Julian Barnes writes:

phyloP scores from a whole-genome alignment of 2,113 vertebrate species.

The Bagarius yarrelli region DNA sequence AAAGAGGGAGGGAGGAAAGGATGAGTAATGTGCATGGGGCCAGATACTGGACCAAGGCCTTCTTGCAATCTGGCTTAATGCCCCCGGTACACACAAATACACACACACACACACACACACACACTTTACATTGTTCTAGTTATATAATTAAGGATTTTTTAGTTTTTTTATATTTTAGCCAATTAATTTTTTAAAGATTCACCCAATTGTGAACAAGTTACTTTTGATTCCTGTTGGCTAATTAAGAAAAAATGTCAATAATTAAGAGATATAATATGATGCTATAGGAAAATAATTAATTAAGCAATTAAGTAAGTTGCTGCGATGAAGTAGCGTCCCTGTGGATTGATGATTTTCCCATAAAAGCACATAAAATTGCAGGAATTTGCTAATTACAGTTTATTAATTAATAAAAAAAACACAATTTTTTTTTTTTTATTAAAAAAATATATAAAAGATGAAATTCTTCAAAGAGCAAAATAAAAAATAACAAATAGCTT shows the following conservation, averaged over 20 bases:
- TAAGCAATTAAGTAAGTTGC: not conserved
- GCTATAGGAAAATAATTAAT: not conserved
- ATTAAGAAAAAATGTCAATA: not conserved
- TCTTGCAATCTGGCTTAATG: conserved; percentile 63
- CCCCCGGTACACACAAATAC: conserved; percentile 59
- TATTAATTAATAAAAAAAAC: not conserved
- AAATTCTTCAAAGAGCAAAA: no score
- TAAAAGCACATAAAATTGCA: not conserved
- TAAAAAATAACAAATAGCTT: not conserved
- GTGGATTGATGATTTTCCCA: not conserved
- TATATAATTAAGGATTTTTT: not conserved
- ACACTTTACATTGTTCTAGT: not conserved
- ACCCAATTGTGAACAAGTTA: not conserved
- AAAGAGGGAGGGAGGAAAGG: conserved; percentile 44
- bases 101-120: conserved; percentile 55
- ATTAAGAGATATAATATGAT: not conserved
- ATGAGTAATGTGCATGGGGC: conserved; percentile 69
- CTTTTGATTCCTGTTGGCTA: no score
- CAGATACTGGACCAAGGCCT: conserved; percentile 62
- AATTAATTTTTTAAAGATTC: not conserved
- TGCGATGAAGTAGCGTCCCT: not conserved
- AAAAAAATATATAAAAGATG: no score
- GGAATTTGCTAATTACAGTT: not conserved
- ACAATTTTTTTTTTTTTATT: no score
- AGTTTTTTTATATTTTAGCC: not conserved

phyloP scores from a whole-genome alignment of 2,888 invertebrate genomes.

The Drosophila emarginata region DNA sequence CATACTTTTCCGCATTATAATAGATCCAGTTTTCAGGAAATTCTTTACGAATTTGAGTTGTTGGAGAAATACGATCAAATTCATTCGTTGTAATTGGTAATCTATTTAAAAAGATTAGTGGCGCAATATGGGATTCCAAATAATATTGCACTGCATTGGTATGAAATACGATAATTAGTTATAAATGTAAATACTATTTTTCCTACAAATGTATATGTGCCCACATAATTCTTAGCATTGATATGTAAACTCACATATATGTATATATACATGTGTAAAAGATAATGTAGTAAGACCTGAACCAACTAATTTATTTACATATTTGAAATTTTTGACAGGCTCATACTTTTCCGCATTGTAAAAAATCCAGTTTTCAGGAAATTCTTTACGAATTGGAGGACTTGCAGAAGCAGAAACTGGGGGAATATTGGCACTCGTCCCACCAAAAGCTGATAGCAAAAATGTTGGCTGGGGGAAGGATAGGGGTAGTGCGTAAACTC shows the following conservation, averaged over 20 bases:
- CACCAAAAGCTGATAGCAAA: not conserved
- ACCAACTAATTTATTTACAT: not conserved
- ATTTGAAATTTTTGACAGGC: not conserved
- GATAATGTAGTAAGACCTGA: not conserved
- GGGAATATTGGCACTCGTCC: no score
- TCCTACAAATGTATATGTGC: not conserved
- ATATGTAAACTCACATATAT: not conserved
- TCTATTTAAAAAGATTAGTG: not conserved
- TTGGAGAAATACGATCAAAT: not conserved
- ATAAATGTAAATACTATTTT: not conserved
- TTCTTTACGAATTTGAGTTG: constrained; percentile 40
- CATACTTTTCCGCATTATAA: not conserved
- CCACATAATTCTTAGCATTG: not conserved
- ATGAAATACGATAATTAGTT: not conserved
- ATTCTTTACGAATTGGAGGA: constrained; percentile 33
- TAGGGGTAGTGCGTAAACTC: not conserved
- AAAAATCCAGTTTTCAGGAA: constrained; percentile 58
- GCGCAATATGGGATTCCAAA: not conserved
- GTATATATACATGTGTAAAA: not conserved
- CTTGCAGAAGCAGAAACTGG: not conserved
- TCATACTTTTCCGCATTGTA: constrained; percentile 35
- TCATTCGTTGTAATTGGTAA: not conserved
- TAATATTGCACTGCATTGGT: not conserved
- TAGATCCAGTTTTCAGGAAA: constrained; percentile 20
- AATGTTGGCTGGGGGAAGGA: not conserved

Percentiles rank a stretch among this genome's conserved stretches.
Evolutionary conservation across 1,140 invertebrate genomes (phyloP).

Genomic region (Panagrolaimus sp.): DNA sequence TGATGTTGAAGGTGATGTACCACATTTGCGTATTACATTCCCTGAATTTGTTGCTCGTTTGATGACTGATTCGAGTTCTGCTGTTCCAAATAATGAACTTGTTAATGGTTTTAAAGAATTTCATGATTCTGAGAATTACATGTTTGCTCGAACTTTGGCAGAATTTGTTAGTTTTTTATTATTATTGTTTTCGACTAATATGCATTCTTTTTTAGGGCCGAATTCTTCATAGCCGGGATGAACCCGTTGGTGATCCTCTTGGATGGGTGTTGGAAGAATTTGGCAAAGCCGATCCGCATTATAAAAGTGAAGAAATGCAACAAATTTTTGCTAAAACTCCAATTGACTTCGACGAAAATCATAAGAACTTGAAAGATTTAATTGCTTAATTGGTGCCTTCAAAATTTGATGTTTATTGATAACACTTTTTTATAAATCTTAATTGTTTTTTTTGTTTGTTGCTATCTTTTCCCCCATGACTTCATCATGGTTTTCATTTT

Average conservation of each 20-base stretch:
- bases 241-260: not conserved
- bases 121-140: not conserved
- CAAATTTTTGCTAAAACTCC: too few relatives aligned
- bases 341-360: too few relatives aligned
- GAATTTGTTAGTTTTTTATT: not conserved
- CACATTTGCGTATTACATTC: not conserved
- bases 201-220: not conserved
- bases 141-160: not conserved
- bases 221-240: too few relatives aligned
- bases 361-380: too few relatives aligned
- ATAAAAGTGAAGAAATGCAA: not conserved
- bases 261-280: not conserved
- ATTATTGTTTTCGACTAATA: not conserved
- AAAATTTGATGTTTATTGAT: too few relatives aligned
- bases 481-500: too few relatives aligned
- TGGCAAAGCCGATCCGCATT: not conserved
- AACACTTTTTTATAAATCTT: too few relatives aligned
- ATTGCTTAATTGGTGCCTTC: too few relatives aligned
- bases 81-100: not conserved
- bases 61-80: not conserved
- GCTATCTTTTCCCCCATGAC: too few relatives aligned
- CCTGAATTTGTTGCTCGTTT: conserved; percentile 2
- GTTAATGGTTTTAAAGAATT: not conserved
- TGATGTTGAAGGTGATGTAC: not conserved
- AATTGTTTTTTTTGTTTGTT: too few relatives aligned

N ineteenth-century French art, and French artists, were fortunate to have the backing of some of the best writers of the day. Stendhal, Baudelaire, Gautier, Goncourt, Zola, Maupassant, Huysmans and Mallarmé all doubled up as art critics. (The bullish Courbet took on both tasks: doing the work and the self-promotion.) It helped that there were extraordinary new artists to support, as well as a hulking and immobile target to attack: the annual Salon. The Académie des Beaux-Arts organised it, controlled who and what was shown, awarded prizes and public commissions. The thousands of artworks were all for sale: this was, as Huysmans put it, an ‘official bazaar of art’, the ‘Stock Exchange for oils on the Champs-Elysées’, the ‘temple of Offcuts’ from ‘the state-run farms of the Academy’. It also controlled, both implicitly and explicitly, what and how a painter was expected to paint. There was an established hierarchy of subject matter: high solemnity and low sentimentality were applauded; imagination should be orderly; finish was preferred to vivacity. You could say that all Salon pictures were still lifes, even a picture of a heroic battle or a portrait of Victor Hugo – perhaps especially a portrait of Victor Hugo, whose marmoreal fame had turned him into a still life already.